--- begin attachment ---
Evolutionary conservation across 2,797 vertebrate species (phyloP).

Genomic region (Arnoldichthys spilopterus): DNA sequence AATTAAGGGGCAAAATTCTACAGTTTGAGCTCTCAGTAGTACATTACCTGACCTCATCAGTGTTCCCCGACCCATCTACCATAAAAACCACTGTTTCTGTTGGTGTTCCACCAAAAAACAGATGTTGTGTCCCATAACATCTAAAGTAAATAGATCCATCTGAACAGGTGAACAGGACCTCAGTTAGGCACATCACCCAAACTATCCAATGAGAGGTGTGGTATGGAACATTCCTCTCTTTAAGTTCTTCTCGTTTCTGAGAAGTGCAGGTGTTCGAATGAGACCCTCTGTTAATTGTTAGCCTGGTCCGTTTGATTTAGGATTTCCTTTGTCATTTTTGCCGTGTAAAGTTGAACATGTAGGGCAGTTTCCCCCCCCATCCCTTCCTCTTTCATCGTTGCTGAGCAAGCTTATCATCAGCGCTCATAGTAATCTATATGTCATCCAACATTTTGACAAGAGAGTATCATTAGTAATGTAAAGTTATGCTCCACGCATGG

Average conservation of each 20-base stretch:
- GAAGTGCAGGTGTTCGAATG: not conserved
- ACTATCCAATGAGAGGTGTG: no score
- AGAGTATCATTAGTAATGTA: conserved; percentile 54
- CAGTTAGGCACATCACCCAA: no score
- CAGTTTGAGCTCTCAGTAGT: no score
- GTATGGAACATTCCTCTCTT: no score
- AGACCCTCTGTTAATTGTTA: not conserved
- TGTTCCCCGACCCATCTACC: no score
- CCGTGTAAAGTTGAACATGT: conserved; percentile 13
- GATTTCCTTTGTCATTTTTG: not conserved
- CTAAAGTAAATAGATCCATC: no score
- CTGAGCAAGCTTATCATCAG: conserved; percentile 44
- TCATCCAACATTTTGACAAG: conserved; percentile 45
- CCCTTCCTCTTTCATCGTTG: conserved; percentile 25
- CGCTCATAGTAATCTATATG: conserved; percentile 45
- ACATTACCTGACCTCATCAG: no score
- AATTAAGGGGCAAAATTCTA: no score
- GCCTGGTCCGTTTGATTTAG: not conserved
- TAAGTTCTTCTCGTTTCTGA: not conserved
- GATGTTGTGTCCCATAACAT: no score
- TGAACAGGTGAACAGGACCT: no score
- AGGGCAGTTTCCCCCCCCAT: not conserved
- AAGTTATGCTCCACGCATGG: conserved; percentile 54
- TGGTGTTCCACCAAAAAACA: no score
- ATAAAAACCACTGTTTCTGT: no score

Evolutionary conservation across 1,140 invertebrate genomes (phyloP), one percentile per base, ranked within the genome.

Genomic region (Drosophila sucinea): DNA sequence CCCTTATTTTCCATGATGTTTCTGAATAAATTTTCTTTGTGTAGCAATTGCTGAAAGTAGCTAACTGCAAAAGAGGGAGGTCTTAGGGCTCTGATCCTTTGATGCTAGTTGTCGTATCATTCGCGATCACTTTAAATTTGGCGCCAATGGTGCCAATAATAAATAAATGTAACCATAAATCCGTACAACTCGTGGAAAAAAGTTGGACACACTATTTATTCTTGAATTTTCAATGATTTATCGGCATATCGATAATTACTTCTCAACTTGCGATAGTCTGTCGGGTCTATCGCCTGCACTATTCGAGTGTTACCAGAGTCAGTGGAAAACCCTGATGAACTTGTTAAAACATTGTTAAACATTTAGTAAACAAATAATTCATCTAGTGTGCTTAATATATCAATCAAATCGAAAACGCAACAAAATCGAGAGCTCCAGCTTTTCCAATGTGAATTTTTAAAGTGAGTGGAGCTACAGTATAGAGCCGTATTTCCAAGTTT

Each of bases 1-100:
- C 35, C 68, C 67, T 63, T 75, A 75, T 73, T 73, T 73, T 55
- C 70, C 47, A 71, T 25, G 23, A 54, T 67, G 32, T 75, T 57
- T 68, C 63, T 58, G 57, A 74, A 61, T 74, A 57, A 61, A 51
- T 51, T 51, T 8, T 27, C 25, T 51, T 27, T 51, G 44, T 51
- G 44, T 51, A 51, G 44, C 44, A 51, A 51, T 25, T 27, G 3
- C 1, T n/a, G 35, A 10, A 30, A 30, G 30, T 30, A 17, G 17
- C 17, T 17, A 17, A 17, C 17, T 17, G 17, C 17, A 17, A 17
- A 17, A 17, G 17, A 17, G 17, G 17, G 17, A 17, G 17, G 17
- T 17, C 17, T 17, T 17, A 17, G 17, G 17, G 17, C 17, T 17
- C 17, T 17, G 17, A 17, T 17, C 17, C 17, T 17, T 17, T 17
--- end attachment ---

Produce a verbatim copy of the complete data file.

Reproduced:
Evolutionary conservation across 2,797 vertebrate species (phyloP).

Genomic region (Arnoldichthys spilopterus): DNA sequence AATTAAGGGGCAAAATTCTACAGTTTGAGCTCTCAGTAGTACATTACCTGACCTCATCAGTGTTCCCCGACCCATCTACCATAAAAACCACTGTTTCTGTTGGTGTTCCACCAAAAAACAGATGTTGTGTCCCATAACATCTAAAGTAAATAGATCCATCTGAACAGGTGAACAGGACCTCAGTTAGGCACATCACCCAAACTATCCAATGAGAGGTGTGGTATGGAACATTCCTCTCTTTAAGTTCTTCTCGTTTCTGAGAAGTGCAGGTGTTCGAATGAGACCCTCTGTTAATTGTTAGCCTGGTCCGTTTGATTTAGGATTTCCTTTGTCATTTTTGCCGTGTAAAGTTGAACATGTAGGGCAGTTTCCCCCCCCATCCCTTCCTCTTTCATCGTTGCTGAGCAAGCTTATCATCAGCGCTCATAGTAATCTATATGTCATCCAACATTTTGACAAGAGAGTATCATTAGTAATGTAAAGTTATGCTCCACGCATGG

Average conservation of each 20-base stretch:
- GAAGTGCAGGTGTTCGAATG: not conserved
- ACTATCCAATGAGAGGTGTG: no score
- AGAGTATCATTAGTAATGTA: conserved; percentile 54
- CAGTTAGGCACATCACCCAA: no score
- CAGTTTGAGCTCTCAGTAGT: no score
- GTATGGAACATTCCTCTCTT: no score
- AGACCCTCTGTTAATTGTTA: not conserved
- TGTTCCCCGACCCATCTACC: no score
- CCGTGTAAAGTTGAACATGT: conserved; percentile 13
- GATTTCCTTTGTCATTTTTG: not conserved
- CTAAAGTAAATAGATCCATC: no score
- CTGAGCAAGCTTATCATCAG: conserved; percentile 44
- TCATCCAACATTTTGACAAG: conserved; percentile 45
- CCCTTCCTCTTTCATCGTTG: conserved; percentile 25
- CGCTCATAGTAATCTATATG: conserved; percentile 45
- ACATTACCTGACCTCATCAG: no score
- AATTAAGGGGCAAAATTCTA: no score
- GCCTGGTCCGTTTGATTTAG: not conserved
- TAAGTTCTTCTCGTTTCTGA: not conserved
- GATGTTGTGTCCCATAACAT: no score
- TGAACAGGTGAACAGGACCT: no score
- AGGGCAGTTTCCCCCCCCAT: not conserved
- AAGTTATGCTCCACGCATGG: conserved; percentile 54
- TGGTGTTCCACCAAAAAACA: no score
- ATAAAAACCACTGTTTCTGT: no score

Evolutionary conservation across 1,140 invertebrate genomes (phyloP), one percentile per base, ranked within the genome.

Genomic region (Drosophila sucinea): DNA sequence CCCTTATTTTCCATGATGTTTCTGAATAAATTTTCTTTGTGTAGCAATTGCTGAAAGTAGCTAACTGCAAAAGAGGGAGGTCTTAGGGCTCTGATCCTTTGATGCTAGTTGTCGTATCATTCGCGATCACTTTAAATTTGGCGCCAATGGTGCCAATAATAAATAAATGTAACCATAAATCCGTACAACTCGTGGAAAAAAGTTGGACACACTATTTATTCTTGAATTTTCAATGATTTATCGGCATATCGATAATTACTTCTCAACTTGCGATAGTCTGTCGGGTCTATCGCCTGCACTATTCGAGTGTTACCAGAGTCAGTGGAAAACCCTGATGAACTTGTTAAAACATTGTTAAACATTTAGTAAACAAATAATTCATCTAGTGTGCTTAATATATCAATCAAATCGAAAACGCAACAAAATCGAGAGCTCCAGCTTTTCCAATGTGAATTTTTAAAGTGAGTGGAGCTACAGTATAGAGCCGTATTTCCAAGTTT

Each of bases 1-100:
- C 35, C 68, C 67, T 63, T 75, A 75, T 73, T 73, T 73, T 55
- C 70, C 47, A 71, T 25, G 23, A 54, T 67, G 32, T 75, T 57
- T 68, C 63, T 58, G 57, A 74, A 61, T 74, A 57, A 61, A 51
- T 51, T 51, T 8, T 27, C 25, T 51, T 27, T 51, G 44, T 51
- G 44, T 51, A 51, G 44, C 44, A 51, A 51, T 25, T 27, G 3
- C 1, T n/a, G 35, A 10, A 30, A 30, G 30, T 30, A 17, G 17
- C 17, T 17, A 17, A 17, C 17, T 17, G 17, C 17, A 17, A 17
- A 17, A 17, G 17, A 17, G 17, G 17, G 17, A 17, G 17, G 17
- T 17, C 17, T 17, T 17, A 17, G 17, G 17, G 17, C 17, T 17
- C 17, T 17, G 17, A 17, T 17, C 17, C 17, T 17, T 17, T 17